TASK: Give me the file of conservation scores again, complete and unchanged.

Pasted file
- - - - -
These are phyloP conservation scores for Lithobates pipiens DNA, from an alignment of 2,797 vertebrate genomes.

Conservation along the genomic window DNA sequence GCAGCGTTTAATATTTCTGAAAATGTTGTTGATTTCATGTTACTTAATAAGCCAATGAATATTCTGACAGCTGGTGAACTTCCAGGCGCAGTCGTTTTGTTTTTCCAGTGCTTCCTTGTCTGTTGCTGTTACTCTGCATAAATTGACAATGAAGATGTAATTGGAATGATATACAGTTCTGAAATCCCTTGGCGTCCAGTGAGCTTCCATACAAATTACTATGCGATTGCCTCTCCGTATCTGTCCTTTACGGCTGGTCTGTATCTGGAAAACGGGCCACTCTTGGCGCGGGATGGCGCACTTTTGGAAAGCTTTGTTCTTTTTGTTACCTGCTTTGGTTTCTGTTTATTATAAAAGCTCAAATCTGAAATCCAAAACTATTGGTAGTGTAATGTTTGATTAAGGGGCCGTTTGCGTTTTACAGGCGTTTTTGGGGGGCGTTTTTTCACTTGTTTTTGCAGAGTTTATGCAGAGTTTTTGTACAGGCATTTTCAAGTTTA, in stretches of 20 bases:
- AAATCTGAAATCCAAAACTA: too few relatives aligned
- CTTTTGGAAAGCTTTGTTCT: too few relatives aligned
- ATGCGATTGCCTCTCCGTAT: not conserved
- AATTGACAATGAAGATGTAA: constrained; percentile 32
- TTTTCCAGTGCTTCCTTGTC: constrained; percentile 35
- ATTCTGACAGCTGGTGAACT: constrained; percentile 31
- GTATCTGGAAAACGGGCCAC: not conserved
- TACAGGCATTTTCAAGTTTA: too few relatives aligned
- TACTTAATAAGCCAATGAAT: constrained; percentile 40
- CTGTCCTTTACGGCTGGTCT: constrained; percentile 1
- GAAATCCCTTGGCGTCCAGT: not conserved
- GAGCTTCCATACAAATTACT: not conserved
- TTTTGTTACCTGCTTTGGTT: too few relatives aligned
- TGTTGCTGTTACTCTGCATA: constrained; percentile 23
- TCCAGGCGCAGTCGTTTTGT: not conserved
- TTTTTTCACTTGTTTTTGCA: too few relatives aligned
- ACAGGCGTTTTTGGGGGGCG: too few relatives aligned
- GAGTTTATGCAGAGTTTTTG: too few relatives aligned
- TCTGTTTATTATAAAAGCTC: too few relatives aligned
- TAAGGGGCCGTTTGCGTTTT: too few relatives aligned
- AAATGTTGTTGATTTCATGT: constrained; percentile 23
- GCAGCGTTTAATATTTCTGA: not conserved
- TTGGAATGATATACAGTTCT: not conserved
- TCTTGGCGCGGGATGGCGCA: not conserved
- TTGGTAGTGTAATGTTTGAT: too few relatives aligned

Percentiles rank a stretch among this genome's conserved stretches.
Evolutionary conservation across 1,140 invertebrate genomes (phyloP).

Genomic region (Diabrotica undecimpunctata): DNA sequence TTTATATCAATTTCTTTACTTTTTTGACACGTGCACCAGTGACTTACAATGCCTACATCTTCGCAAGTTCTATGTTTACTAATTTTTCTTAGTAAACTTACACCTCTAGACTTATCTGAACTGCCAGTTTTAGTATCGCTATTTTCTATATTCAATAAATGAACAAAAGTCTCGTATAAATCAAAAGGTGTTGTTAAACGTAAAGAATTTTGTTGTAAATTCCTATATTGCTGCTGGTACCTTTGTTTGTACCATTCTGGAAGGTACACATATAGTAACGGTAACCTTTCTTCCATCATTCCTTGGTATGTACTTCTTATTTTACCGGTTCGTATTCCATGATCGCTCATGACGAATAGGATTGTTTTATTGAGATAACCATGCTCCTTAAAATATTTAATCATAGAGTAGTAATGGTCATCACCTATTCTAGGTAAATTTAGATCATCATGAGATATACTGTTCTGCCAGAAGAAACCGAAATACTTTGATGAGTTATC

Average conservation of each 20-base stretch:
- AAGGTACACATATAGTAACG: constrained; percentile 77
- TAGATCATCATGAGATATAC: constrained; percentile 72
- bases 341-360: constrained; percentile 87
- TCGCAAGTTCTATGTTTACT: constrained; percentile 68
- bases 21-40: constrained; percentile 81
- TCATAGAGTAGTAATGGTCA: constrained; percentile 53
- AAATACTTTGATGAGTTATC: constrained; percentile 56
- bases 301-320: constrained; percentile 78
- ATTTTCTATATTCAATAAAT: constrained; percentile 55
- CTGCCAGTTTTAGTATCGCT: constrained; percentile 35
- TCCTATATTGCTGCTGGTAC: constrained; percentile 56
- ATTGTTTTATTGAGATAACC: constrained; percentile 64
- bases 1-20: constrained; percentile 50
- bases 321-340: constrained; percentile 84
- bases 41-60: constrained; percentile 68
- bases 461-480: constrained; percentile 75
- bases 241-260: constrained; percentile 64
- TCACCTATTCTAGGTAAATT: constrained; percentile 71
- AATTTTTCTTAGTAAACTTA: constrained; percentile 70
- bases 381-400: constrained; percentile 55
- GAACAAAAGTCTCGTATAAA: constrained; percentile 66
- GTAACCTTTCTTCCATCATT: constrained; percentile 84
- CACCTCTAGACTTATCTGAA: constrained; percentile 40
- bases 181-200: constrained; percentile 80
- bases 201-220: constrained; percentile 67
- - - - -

These are phyloP conservation scores for Lithobates pipiens DNA, from an alignment of 2,797 vertebrate genomes.

Conservation along the genomic window DNA sequence GCAGCGTTTAATATTTCTGAAAATGTTGTTGATTTCATGTTACTTAATAAGCCAATGAATATTCTGACAGCTGGTGAACTTCCAGGCGCAGTCGTTTTGTTTTTCCAGTGCTTCCTTGTCTGTTGCTGTTACTCTGCATAAATTGACAATGAAGATGTAATTGGAATGATATACAGTTCTGAAATCCCTTGGCGTCCAGTGAGCTTCCATACAAATTACTATGCGATTGCCTCTCCGTATCTGTCCTTTACGGCTGGTCTGTATCTGGAAAACGGGCCACTCTTGGCGCGGGATGGCGCACTTTTGGAAAGCTTTGTTCTTTTTGTTACCTGCTTTGGTTTCTGTTTATTATAAAAGCTCAAATCTGAAATCCAAAACTATTGGTAGTGTAATGTTTGATTAAGGGGCCGTTTGCGTTTTACAGGCGTTTTTGGGGGGCGTTTTTTCACTTGTTTTTGCAGAGTTTATGCAGAGTTTTTGTACAGGCATTTTCAAGTTTA, in stretches of 20 bases:
- AAATCTGAAATCCAAAACTA: too few relatives aligned
- CTTTTGGAAAGCTTTGTTCT: too few relatives aligned
- ATGCGATTGCCTCTCCGTAT: not conserved
- AATTGACAATGAAGATGTAA: constrained; percentile 32
- TTTTCCAGTGCTTCCTTGTC: constrained; percentile 35
- ATTCTGACAGCTGGTGAACT: constrained; percentile 31
- GTATCTGGAAAACGGGCCAC: not conserved
- TACAGGCATTTTCAAGTTTA: too few relatives aligned
- TACTTAATAAGCCAATGAAT: constrained; percentile 40
- CTGTCCTTTACGGCTGGTCT: constrained; percentile 1
- GAAATCCCTTGGCGTCCAGT: not conserved
- GAGCTTCCATACAAATTACT: not conserved
- TTTTGTTACCTGCTTTGGTT: too few relatives aligned
- TGTTGCTGTTACTCTGCATA: constrained; percentile 23
- TCCAGGCGCAGTCGTTTTGT: not conserved
- TTTTTTCACTTGTTTTTGCA: too few relatives aligned
- ACAGGCGTTTTTGGGGGGCG: too few relatives aligned
- GAGTTTATGCAGAGTTTTTG: too few relatives aligned
- TCTGTTTATTATAAAAGCTC: too few relatives aligned
- TAAGGGGCCGTTTGCGTTTT: too few relatives aligned
- AAATGTTGTTGATTTCATGT: constrained; percentile 23
- GCAGCGTTTAATATTTCTGA: not conserved
- TTGGAATGATATACAGTTCT: not conserved
- TCTTGGCGCGGGATGGCGCA: not conserved
- TTGGTAGTGTAATGTTTGAT: too few relatives aligned

Percentiles rank a stretch among this genome's conserved stretches.
Evolutionary conservation across 1,140 invertebrate genomes (phyloP).

Genomic region (Diabrotica undecimpunctata): DNA sequence TTTATATCAATTTCTTTACTTTTTTGACACGTGCACCAGTGACTTACAATGCCTACATCTTCGCAAGTTCTATGTTTACTAATTTTTCTTAGTAAACTTACACCTCTAGACTTATCTGAACTGCCAGTTTTAGTATCGCTATTTTCTATATTCAATAAATGAACAAAAGTCTCGTATAAATCAAAAGGTGTTGTTAAACGTAAAGAATTTTGTTGTAAATTCCTATATTGCTGCTGGTACCTTTGTTTGTACCATTCTGGAAGGTACACATATAGTAACGGTAACCTTTCTTCCATCATTCCTTGGTATGTACTTCTTATTTTACCGGTTCGTATTCCATGATCGCTCATGACGAATAGGATTGTTTTATTGAGATAACCATGCTCCTTAAAATATTTAATCATAGAGTAGTAATGGTCATCACCTATTCTAGGTAAATTTAGATCATCATGAGATATACTGTTCTGCCAGAAGAAACCGAAATACTTTGATGAGTTATC

Average conservation of each 20-base stretch:
- AAGGTACACATATAGTAACG: constrained; percentile 77
- TAGATCATCATGAGATATAC: constrained; percentile 72
- bases 341-360: constrained; percentile 87
- TCGCAAGTTCTATGTTTACT: constrained; percentile 68
- bases 21-40: constrained; percentile 81
- TCATAGAGTAGTAATGGTCA: constrained; percentile 53
- AAATACTTTGATGAGTTATC: constrained; percentile 56
- bases 301-320: constrained; percentile 78
- ATTTTCTATATTCAATAAAT: constrained; percentile 55
- CTGCCAGTTTTAGTATCGCT: constrained; percentile 35
- TCCTATATTGCTGCTGGTAC: constrained; percentile 56
- ATTGTTTTATTGAGATAACC: constrained; percentile 64
- bases 1-20: constrained; percentile 50
- bases 321-340: constrained; percentile 84
- bases 41-60: constrained; percentile 68
- bases 461-480: constrained; percentile 75
- bases 241-260: constrained; percentile 64
- TCACCTATTCTAGGTAAATT: constrained; percentile 71
- AATTTTTCTTAGTAAACTTA: constrained; percentile 70
- bases 381-400: constrained; percentile 55
- GAACAAAAGTCTCGTATAAA: constrained; percentile 66
- GTAACCTTTCTTCCATCATT: constrained; percentile 84
- CACCTCTAGACTTATCTGAA: constrained; percentile 40
- bases 181-200: constrained; percentile 80
- bases 201-220: constrained; percentile 67